Duke historian Nancy McLean recently published a book, supposedly alleging that Virginia political economy guru James Buchanan was really a tool of neo-confederates and the non-nautical Koch Brothers.  Suffice it to say that the book is a hatchet job, designed more to make Atlantic readers and culture-studies types comfortable with their prejudices, and there's enough error and response thereto in it to keep Don "Cafe Hayek" Boudreaux busy tracking it all down: just keep scrolling.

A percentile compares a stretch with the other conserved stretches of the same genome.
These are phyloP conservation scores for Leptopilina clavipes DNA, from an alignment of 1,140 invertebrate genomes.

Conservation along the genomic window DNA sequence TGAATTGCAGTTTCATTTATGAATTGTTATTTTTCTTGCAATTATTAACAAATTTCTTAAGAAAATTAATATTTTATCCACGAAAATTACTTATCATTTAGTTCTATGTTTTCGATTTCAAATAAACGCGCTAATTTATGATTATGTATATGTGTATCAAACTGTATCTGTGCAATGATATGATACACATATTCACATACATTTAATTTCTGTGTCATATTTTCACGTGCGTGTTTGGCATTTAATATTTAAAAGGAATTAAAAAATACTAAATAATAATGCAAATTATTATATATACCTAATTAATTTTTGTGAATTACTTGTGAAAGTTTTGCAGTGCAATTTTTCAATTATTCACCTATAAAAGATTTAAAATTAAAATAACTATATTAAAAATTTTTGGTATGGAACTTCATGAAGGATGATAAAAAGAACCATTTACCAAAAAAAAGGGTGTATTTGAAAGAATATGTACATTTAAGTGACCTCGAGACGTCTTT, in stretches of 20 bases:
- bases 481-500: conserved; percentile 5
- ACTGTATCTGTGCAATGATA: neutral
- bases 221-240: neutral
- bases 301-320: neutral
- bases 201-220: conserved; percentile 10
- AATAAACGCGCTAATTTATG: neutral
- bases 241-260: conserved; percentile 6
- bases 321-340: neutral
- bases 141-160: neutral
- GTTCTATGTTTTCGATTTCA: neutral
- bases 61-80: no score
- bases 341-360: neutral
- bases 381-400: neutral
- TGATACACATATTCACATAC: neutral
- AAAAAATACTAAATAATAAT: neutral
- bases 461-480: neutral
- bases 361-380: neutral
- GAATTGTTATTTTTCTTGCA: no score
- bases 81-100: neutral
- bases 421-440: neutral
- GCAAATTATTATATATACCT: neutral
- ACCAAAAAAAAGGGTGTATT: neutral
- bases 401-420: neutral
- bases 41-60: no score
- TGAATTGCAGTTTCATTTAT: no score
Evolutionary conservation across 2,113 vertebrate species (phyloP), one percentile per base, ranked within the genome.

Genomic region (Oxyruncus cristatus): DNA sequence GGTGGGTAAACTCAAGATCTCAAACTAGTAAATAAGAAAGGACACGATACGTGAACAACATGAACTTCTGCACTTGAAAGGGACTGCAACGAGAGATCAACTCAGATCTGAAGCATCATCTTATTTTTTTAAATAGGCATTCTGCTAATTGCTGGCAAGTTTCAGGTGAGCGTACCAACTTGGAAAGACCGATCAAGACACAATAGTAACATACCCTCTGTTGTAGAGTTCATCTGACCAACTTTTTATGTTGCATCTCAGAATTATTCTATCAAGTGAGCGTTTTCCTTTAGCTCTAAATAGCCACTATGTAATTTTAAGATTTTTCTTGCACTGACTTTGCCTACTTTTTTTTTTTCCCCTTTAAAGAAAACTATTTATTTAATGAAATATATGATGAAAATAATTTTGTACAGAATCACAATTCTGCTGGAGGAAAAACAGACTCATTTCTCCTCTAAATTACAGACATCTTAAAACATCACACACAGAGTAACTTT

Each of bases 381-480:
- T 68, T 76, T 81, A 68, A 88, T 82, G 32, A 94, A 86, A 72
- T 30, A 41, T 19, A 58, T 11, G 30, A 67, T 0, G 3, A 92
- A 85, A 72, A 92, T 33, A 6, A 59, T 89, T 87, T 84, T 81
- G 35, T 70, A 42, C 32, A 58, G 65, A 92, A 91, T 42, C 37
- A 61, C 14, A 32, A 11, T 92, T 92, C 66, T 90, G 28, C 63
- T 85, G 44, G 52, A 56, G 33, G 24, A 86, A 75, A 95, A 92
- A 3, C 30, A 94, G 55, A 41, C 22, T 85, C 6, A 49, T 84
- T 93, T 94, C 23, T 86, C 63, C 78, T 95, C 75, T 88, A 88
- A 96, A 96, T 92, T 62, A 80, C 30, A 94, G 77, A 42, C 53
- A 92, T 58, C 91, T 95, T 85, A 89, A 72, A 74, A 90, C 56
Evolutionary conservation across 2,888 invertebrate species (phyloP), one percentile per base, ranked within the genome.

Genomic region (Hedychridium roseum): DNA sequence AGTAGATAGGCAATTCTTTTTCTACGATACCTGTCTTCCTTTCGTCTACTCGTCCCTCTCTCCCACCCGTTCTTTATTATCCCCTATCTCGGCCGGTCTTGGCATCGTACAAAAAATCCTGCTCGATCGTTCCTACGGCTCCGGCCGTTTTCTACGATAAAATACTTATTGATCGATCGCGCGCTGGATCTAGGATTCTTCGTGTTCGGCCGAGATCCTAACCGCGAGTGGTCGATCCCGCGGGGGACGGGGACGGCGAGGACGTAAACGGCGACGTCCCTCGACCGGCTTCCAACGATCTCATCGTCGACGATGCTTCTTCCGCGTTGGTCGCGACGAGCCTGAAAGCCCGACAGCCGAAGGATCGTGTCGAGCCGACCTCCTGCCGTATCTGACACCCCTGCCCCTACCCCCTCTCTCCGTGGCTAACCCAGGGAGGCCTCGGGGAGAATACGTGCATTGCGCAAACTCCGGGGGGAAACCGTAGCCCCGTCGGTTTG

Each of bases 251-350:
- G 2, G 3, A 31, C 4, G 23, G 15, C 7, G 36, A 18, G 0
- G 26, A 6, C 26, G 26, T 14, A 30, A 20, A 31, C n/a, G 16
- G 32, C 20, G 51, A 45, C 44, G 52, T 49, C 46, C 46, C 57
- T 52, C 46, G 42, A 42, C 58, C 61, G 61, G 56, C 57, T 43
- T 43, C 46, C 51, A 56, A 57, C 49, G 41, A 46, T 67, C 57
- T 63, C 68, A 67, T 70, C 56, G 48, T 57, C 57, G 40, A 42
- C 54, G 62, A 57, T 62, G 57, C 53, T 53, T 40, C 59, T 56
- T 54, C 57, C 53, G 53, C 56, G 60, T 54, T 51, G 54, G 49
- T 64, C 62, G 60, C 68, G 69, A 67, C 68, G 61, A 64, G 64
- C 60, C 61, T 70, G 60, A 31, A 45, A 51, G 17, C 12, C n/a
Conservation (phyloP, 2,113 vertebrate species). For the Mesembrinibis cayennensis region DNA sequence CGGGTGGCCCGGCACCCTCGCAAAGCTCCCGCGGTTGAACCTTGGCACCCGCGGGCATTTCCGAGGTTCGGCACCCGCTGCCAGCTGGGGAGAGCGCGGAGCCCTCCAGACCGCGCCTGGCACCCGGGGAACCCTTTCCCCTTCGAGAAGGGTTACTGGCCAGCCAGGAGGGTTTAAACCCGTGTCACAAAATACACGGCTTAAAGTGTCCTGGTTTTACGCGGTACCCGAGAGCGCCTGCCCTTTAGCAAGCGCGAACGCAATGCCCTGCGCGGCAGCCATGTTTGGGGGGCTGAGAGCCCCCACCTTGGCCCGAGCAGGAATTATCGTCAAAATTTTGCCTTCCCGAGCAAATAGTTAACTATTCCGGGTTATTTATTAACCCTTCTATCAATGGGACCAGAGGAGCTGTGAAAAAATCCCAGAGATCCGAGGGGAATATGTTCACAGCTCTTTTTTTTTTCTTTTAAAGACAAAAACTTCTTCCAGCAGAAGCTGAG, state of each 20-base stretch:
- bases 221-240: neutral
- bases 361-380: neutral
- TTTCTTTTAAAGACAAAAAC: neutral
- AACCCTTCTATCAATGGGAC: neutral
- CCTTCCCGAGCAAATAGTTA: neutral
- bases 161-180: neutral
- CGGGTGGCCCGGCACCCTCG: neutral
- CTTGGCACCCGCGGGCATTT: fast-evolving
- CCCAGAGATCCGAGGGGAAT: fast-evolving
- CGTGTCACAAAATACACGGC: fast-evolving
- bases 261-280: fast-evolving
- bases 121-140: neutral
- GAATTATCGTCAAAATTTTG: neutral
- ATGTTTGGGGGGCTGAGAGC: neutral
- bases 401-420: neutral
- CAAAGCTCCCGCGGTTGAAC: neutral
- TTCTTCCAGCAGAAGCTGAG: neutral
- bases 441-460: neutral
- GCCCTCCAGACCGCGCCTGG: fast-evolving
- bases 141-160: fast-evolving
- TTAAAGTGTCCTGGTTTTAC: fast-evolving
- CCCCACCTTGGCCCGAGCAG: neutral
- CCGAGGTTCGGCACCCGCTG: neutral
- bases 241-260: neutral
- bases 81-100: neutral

Professor McLean can get away with it, however, because The Narrative.
Her libertarian critics' responses are important and necessary, but they are not sufficient as long as they assume a modernist framework and make modernist arguments.

Two generations of postmodernism have laid the sub-cultural groundwork within which books like MacLean's can get published by university presses, and that groundwork enables MacLean and her fans to simply set aside concerns for objectivity and double-down on their subjective commitments.

That postmodern philosophical groundwork must also be challenged, uprooted, and replaced.
The good news, dear reader, is that even experiments against reality eventually collide with reality.

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